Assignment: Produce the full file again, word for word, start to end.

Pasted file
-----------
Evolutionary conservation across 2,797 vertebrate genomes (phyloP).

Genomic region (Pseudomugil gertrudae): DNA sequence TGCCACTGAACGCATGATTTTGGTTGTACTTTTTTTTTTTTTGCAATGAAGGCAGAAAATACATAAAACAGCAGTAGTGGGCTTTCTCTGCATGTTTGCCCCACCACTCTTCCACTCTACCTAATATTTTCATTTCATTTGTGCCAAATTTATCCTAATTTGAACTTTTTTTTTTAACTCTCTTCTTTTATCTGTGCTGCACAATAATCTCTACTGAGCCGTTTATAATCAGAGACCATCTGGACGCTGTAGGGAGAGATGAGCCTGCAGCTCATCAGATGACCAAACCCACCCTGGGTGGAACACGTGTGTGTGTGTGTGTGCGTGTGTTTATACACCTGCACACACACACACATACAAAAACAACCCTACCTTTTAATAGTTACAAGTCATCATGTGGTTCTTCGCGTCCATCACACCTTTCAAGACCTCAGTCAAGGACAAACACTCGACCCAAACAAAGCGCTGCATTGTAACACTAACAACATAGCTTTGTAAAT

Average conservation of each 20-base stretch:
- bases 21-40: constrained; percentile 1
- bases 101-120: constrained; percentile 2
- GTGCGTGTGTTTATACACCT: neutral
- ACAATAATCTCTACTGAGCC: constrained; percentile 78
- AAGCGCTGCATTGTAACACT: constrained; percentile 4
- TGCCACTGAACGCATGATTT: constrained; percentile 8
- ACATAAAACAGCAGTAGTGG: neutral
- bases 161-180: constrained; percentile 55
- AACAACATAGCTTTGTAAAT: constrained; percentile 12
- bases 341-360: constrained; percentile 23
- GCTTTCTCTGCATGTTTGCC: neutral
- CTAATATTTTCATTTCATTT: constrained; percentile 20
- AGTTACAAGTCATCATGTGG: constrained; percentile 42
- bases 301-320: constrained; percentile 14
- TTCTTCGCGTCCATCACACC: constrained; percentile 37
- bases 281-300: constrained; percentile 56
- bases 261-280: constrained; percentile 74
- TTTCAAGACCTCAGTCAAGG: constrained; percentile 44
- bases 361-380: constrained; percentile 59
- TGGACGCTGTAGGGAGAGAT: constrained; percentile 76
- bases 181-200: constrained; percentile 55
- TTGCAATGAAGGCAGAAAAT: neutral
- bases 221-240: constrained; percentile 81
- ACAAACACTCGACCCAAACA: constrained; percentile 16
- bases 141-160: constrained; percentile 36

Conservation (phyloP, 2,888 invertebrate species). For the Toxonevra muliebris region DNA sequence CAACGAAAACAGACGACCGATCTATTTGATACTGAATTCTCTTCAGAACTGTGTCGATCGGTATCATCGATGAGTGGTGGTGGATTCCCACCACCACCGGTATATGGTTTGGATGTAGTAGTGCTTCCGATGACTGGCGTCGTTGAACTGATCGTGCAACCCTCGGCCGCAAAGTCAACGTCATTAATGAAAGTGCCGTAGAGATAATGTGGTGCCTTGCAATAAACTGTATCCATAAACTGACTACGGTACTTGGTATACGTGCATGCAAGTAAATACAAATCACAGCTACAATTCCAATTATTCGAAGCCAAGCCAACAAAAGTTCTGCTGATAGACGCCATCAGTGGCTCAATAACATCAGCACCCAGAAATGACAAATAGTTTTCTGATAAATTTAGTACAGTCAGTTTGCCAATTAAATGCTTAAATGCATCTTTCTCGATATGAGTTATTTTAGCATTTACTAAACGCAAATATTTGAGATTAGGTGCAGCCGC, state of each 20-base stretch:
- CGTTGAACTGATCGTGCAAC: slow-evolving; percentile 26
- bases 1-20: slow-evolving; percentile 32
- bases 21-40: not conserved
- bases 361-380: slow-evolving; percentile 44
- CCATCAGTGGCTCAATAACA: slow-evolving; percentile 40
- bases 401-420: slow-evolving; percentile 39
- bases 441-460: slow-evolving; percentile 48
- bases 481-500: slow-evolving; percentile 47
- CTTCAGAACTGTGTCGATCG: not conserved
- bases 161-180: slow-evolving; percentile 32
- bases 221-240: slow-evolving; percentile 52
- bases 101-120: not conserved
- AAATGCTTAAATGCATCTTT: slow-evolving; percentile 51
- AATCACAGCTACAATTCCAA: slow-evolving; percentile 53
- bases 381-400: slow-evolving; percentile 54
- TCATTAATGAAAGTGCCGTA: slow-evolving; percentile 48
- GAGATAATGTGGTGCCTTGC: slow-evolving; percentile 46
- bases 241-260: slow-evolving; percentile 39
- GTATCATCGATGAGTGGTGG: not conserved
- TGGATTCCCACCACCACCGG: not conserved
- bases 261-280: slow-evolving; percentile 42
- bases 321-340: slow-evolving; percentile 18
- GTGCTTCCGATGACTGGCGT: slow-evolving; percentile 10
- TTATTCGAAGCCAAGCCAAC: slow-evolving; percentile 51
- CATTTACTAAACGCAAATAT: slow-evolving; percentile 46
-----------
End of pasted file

Evolutionary conservation across 2,797 vertebrate genomes (phyloP).

Genomic region (Pseudomugil gertrudae): DNA sequence TGCCACTGAACGCATGATTTTGGTTGTACTTTTTTTTTTTTTGCAATGAAGGCAGAAAATACATAAAACAGCAGTAGTGGGCTTTCTCTGCATGTTTGCCCCACCACTCTTCCACTCTACCTAATATTTTCATTTCATTTGTGCCAAATTTATCCTAATTTGAACTTTTTTTTTTAACTCTCTTCTTTTATCTGTGCTGCACAATAATCTCTACTGAGCCGTTTATAATCAGAGACCATCTGGACGCTGTAGGGAGAGATGAGCCTGCAGCTCATCAGATGACCAAACCCACCCTGGGTGGAACACGTGTGTGTGTGTGTGTGCGTGTGTTTATACACCTGCACACACACACACATACAAAAACAACCCTACCTTTTAATAGTTACAAGTCATCATGTGGTTCTTCGCGTCCATCACACCTTTCAAGACCTCAGTCAAGGACAAACACTCGACCCAAACAAAGCGCTGCATTGTAACACTAACAACATAGCTTTGTAAAT

Average conservation of each 20-base stretch:
- bases 21-40: constrained; percentile 1
- bases 101-120: constrained; percentile 2
- GTGCGTGTGTTTATACACCT: neutral
- ACAATAATCTCTACTGAGCC: constrained; percentile 78
- AAGCGCTGCATTGTAACACT: constrained; percentile 4
- TGCCACTGAACGCATGATTT: constrained; percentile 8
- ACATAAAACAGCAGTAGTGG: neutral
- bases 161-180: constrained; percentile 55
- AACAACATAGCTTTGTAAAT: constrained; percentile 12
- bases 341-360: constrained; percentile 23
- GCTTTCTCTGCATGTTTGCC: neutral
- CTAATATTTTCATTTCATTT: constrained; percentile 20
- AGTTACAAGTCATCATGTGG: constrained; percentile 42
- bases 301-320: constrained; percentile 14
- TTCTTCGCGTCCATCACACC: constrained; percentile 37
- bases 281-300: constrained; percentile 56
- bases 261-280: constrained; percentile 74
- TTTCAAGACCTCAGTCAAGG: constrained; percentile 44
- bases 361-380: constrained; percentile 59
- TGGACGCTGTAGGGAGAGAT: constrained; percentile 76
- bases 181-200: constrained; percentile 55
- TTGCAATGAAGGCAGAAAAT: neutral
- bases 221-240: constrained; percentile 81
- ACAAACACTCGACCCAAACA: constrained; percentile 16
- bases 141-160: constrained; percentile 36

Conservation (phyloP, 2,888 invertebrate species). For the Toxonevra muliebris region DNA sequence CAACGAAAACAGACGACCGATCTATTTGATACTGAATTCTCTTCAGAACTGTGTCGATCGGTATCATCGATGAGTGGTGGTGGATTCCCACCACCACCGGTATATGGTTTGGATGTAGTAGTGCTTCCGATGACTGGCGTCGTTGAACTGATCGTGCAACCCTCGGCCGCAAAGTCAACGTCATTAATGAAAGTGCCGTAGAGATAATGTGGTGCCTTGCAATAAACTGTATCCATAAACTGACTACGGTACTTGGTATACGTGCATGCAAGTAAATACAAATCACAGCTACAATTCCAATTATTCGAAGCCAAGCCAACAAAAGTTCTGCTGATAGACGCCATCAGTGGCTCAATAACATCAGCACCCAGAAATGACAAATAGTTTTCTGATAAATTTAGTACAGTCAGTTTGCCAATTAAATGCTTAAATGCATCTTTCTCGATATGAGTTATTTTAGCATTTACTAAACGCAAATATTTGAGATTAGGTGCAGCCGC, state of each 20-base stretch:
- CGTTGAACTGATCGTGCAAC: slow-evolving; percentile 26
- bases 1-20: slow-evolving; percentile 32
- bases 21-40: not conserved
- bases 361-380: slow-evolving; percentile 44
- CCATCAGTGGCTCAATAACA: slow-evolving; percentile 40
- bases 401-420: slow-evolving; percentile 39
- bases 441-460: slow-evolving; percentile 48
- bases 481-500: slow-evolving; percentile 47
- CTTCAGAACTGTGTCGATCG: not conserved
- bases 161-180: slow-evolving; percentile 32
- bases 221-240: slow-evolving; percentile 52
- bases 101-120: not conserved
- AAATGCTTAAATGCATCTTT: slow-evolving; percentile 51
- AATCACAGCTACAATTCCAA: slow-evolving; percentile 53
- bases 381-400: slow-evolving; percentile 54
- TCATTAATGAAAGTGCCGTA: slow-evolving; percentile 48
- GAGATAATGTGGTGCCTTGC: slow-evolving; percentile 46
- bases 241-260: slow-evolving; percentile 39
- GTATCATCGATGAGTGGTGG: not conserved
- TGGATTCCCACCACCACCGG: not conserved
- bases 261-280: slow-evolving; percentile 42
- bases 321-340: slow-evolving; percentile 18
- GTGCTTCCGATGACTGGCGT: slow-evolving; percentile 10
- TTATTCGAAGCCAAGCCAAC: slow-evolving; percentile 51
- CATTTACTAAACGCAAATAT: slow-evolving; percentile 46